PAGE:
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Persuasion | Chapter 12 (Volume 1, Chapter 12) | Summary

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Summary

In the morning Anne and Henrietta visit the sea. Captain Wentworth and Louisa join them. On their way back the four encounter a gentleman who admires Anne. Back at the inn the party witnesses the same man leave in a carriage. Wentworth learns that it is a Mr. William Elliot (possibly Mary Elliot Musgrove and Anne's cousin and their father's heir).

After breakfast the whole group walks to the Cobb for one last look at the sea before their return. All descend the stairs carefully, except Louisa who jumps off the stairs and is caught by Wentworth. Enjoying the sensation she runs up the stairs to jump again, ignoring Wentworth's protest, and jumps before he is ready to catch her again. She falls and is knocked unconscious. Under Anne's direction Captain Benwick runs for a doctor, Wentworth carries Louisa to the inn, and Charles Musgrove escorts the others.

When the Harvilles intercept the group, they redirect them to their house. The doctor visits and pronounces Louisa's case hopeful, whereupon the party splits, with some staying in Lyme with Louisa. Wentworth, Henrietta, and Anne return by carriage to Uppercross to inform the Musgroves of the accident.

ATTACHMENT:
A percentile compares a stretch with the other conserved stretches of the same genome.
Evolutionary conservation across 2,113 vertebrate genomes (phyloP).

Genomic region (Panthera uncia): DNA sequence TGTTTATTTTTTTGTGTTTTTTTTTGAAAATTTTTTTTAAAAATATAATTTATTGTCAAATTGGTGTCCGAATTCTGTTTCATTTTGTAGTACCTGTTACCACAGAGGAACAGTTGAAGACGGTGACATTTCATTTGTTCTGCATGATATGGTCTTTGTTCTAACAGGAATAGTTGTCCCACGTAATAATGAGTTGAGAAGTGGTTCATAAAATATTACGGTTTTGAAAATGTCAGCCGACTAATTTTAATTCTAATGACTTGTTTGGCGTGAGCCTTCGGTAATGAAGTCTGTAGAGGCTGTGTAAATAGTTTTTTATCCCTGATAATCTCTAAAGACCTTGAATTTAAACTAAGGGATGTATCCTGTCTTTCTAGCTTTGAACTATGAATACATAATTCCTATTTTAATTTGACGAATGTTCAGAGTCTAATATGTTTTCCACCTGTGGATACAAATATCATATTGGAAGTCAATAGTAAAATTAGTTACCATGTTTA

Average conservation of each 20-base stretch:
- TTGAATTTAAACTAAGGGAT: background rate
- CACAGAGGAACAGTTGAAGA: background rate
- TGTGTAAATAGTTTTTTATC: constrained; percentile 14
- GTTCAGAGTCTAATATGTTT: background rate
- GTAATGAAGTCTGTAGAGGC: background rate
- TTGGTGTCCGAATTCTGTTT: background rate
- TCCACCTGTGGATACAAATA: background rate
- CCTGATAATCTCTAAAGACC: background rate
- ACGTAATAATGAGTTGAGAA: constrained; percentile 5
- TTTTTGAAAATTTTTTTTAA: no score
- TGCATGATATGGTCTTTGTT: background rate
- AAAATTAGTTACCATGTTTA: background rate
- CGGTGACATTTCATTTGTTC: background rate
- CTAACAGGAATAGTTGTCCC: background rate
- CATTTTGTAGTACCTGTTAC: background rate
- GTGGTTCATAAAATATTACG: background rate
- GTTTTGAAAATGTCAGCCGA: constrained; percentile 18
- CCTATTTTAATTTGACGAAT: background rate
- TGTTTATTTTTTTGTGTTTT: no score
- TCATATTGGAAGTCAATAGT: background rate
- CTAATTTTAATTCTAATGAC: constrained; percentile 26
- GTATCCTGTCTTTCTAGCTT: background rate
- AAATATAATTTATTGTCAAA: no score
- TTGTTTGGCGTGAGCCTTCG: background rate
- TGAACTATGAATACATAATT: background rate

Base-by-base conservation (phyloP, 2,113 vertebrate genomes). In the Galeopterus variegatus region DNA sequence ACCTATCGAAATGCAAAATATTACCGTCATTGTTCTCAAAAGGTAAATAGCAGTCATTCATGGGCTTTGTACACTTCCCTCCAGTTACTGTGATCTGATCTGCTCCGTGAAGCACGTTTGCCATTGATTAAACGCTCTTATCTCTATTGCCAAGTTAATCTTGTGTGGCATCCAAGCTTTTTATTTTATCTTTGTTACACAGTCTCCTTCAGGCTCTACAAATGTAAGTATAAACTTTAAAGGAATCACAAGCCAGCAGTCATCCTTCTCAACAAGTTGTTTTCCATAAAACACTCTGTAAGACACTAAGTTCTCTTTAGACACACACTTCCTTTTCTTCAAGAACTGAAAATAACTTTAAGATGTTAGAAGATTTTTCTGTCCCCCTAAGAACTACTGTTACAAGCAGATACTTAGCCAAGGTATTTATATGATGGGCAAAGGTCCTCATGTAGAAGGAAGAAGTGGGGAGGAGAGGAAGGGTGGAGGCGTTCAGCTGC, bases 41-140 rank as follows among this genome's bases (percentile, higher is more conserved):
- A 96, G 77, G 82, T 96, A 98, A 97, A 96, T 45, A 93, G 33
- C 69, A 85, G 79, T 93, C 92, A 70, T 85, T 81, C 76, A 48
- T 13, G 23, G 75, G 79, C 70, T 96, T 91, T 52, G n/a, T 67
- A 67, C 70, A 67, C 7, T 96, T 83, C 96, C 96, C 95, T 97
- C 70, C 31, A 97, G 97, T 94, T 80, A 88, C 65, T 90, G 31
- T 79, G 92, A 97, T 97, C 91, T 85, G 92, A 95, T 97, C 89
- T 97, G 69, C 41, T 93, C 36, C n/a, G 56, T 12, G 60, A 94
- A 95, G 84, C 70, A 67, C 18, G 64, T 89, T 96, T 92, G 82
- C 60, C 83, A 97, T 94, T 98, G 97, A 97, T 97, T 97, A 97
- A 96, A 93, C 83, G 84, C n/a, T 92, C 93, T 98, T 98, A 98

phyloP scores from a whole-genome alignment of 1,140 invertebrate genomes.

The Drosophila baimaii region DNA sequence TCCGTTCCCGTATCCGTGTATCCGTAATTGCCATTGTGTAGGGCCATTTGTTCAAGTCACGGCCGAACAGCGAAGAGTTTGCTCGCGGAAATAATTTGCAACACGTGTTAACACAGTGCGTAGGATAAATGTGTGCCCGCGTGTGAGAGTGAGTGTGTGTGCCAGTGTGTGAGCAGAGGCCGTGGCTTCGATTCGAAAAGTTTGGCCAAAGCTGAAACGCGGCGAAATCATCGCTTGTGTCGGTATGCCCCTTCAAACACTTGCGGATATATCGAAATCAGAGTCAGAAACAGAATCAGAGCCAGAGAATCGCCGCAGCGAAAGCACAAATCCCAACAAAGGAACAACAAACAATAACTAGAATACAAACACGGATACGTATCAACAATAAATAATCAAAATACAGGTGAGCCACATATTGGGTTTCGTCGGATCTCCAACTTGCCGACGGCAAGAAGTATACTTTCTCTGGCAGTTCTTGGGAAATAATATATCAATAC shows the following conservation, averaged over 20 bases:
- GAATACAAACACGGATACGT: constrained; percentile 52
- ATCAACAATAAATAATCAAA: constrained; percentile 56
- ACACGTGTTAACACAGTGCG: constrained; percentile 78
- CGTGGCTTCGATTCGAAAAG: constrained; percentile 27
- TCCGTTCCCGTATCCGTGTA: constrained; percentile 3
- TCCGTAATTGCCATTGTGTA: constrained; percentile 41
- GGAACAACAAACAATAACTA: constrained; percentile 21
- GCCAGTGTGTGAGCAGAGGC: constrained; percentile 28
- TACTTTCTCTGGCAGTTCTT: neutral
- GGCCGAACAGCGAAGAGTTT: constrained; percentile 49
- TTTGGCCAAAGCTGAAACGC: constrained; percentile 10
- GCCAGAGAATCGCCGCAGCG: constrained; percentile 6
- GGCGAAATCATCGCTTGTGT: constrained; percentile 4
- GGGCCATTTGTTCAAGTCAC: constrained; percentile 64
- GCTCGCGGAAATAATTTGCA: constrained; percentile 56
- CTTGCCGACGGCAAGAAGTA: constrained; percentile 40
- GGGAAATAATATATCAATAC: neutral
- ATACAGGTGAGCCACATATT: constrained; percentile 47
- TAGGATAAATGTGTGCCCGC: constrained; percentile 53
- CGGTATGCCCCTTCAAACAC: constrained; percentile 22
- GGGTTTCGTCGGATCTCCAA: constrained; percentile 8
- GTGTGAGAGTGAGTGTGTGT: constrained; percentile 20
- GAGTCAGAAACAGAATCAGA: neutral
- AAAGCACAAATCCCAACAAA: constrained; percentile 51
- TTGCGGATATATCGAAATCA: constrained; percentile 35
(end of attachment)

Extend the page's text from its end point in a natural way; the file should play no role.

When they reach Uppercross, Wentworth asks Anne for her advice. She approves the plan for him to tell the Musgroves while Anne remains with Henrietta in the carriage. Immediately afterward he returns to Lyme.

Analysis

The chapter serves as the novel's height of external conflict. On the party's last walk Louisa ignores Wentworth's plea not to jump down the steps at the Cobb again and says she's "determined [she] will." This flirtation recalls a past conversation on a walk (where he compliments her "firmness"). Louisa's injury abruptly changes the mood of their trip and reveals the difference between being firm—a positive quality—and being foolishly willful—a negative.

Because of Wentworth's intense reaction to Louisa's injury, Anne seems to accept his romantic interest in Louisa. Yet Anne's character appears to be at a turning point, too. The appearance of William Elliot and his visible interest in her (noticed by Wentworth), as well as Benwick's attentions at the Harvilles and on the walks, may suggest romantic promise in Anne's future, and so the end of Volume 1 serves as the height of internal conflict as well; it is a turning point for the main characters. Will they reunite, or will they abandon their attachments and seek other romantic interests?

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